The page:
Hepato Pancreatic Biliary (HPB) cancer research

Hepato pancreatic biliary cancers include cancer of the pancreas, liver and biliary system.

Pancreatic cancer

Pancreatic cancer is cancer that starts in the pancreas. The pancreas is a gland that produces digestive juices and hormones. Around 9,600 people in the UK get pancreatic cancer each year. It is the 11th most common cancer. Pancreatic cancer is more common in older people. Almost half of all new cases are diagnosed in people aged 75 and over. Pancreatic cancer is uncommon in people under 40 years old.

Treatment is different depending on what type of pancreatic cancer you have. Resectable cancer is where the tumour is involving the pancreas and surrounding structures but is not affecting the nearby major blood vessels. This type of cancer can be removed by surgery along with an area of tissue from around the tumour. This could then be followed by chemotherapy.

Unresectable pancreatic cancer means the cancer is locally advanced or has spread elsewhere in the body so cannot be completely removed by surgery. Chemotherapy is the main treatment for this type of cancer.

For more information about pancreatic cancer and research visit https://www.cancerresearchuk.org/about-cancer/panc...

Liver cancer

Primary liver cancer starts in the liver. Around 5,700 people are diagnosed with liver cancer each year in the UK. That’s around 16 new cases every day.

It is more common in men than in women. The risk of developing liver cancer gets higher as we get older.

The type of liver cancer you have depends on where it starts and the type of cell it starts in. The different types of primary liver cancer are:

  • hepatocellular carcinoma (HCC), this is the most common type of liver cancer
  • fibrolamellar cancer, a rare type of HCC
  • intra hepatic cholangiocarcinoma, which starts in the section of bile ducts inside the liver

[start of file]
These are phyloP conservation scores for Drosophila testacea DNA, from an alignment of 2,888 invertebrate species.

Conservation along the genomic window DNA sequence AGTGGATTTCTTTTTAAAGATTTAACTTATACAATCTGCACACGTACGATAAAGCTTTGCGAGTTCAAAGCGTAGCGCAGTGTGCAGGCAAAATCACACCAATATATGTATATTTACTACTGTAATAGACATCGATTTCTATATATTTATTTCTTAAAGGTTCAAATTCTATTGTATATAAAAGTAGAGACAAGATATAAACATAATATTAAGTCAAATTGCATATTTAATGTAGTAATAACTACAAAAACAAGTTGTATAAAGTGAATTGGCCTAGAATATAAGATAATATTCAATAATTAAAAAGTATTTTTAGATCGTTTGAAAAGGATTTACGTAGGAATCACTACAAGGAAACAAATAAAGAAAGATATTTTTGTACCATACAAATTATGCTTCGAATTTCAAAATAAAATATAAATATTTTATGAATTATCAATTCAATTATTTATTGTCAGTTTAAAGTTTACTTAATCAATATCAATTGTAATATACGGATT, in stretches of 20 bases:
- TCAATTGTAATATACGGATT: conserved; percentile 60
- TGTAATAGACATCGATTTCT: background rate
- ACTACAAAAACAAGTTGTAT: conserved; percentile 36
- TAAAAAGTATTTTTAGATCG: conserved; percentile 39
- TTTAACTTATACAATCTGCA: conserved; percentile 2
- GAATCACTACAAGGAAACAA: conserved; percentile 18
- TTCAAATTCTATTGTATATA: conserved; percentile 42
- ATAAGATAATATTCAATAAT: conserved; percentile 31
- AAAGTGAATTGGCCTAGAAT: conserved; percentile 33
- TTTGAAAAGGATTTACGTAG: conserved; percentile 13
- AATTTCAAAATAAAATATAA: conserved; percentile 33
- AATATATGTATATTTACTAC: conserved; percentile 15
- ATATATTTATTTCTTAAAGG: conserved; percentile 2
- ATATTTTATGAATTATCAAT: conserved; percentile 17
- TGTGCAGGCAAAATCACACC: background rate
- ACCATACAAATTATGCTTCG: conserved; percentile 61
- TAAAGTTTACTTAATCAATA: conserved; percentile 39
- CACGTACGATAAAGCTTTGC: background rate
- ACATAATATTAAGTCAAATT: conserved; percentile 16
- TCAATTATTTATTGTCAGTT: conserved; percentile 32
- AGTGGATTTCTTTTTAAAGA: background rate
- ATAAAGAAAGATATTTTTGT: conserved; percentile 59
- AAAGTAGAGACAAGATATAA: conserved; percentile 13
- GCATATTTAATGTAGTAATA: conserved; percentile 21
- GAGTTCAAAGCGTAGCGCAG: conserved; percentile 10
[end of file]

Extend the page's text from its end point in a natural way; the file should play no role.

• angiosarcoma (or haemangiosarcoma), which starts in the blood vessels of the liver and is extremely rare
  • hepatoblastoma, is a rare childhood cancer

At CCC we have research studies investigating treatments for hepatocellular carcinoma. This is the most common type of primary liver cancer. Because of this, the information in the primary liver cancer section is mostly about hepatocellular cancers.

This type of liver cancer develops from the main liver cells called hepatocytes. It's more common in people who have a damaged liver from cirrhosis. Cirrhosis means scarring of the liver due to previous damage, such as from the hepatitis B or C virus or long term alcohol drinking.

Hepatocellular carcinoma is more likely to develop in men than in women and becomes more common as you get older.

The main treatments for liver cancer are:

  • surgery to remove the cancer (resection)
  • liver transplant
  • biological therapy
  • chemotherapy
  • chemotherapy directly into the liver (chemoembolisation)
  • radiofrequency ablation (RFA)
  • radiotherapy

To find out more about liver cancer and research visit https://www.cancerresearchuk.org/about-cancer/live...

Bile duct cancer

Cancer of the bile duct is a rare cancer. It is also called cholangiocarcinoma. It develops when abnormal cells grow in an uncontrolled way. Bile ducts are small tubes that connect the liver and gallbladder to the small bowel. The bile ducts carry fluid called bile which helps break down fats in food.

Doctors divide bile duct cancers into 3 groups depending on where they develop:

  • intrahepatic region – this means within the liver and includes the right and left hepatic ducts and their smaller branches
  • perihilar (hilar) region – this is just outside the liver where the right and left hepatic ducts meet
  • distal region – this includes the bile ducts that run through the pancreas to the small bowelCancers that start in the bile ducts outside the liver are called extrahepatic bile duct cancers. In the UK around 1,900 people are diagnosed each year with intrahepatic bile duct cancer. Around 530 people are diagnosed with extrahepatic bile duct cancer.At CCC we are currently running clinical trials for cholangiocarcinoma

To find out more about bile duct cancer visit https://www.cancerresearchuk.org/about-cancer/bile...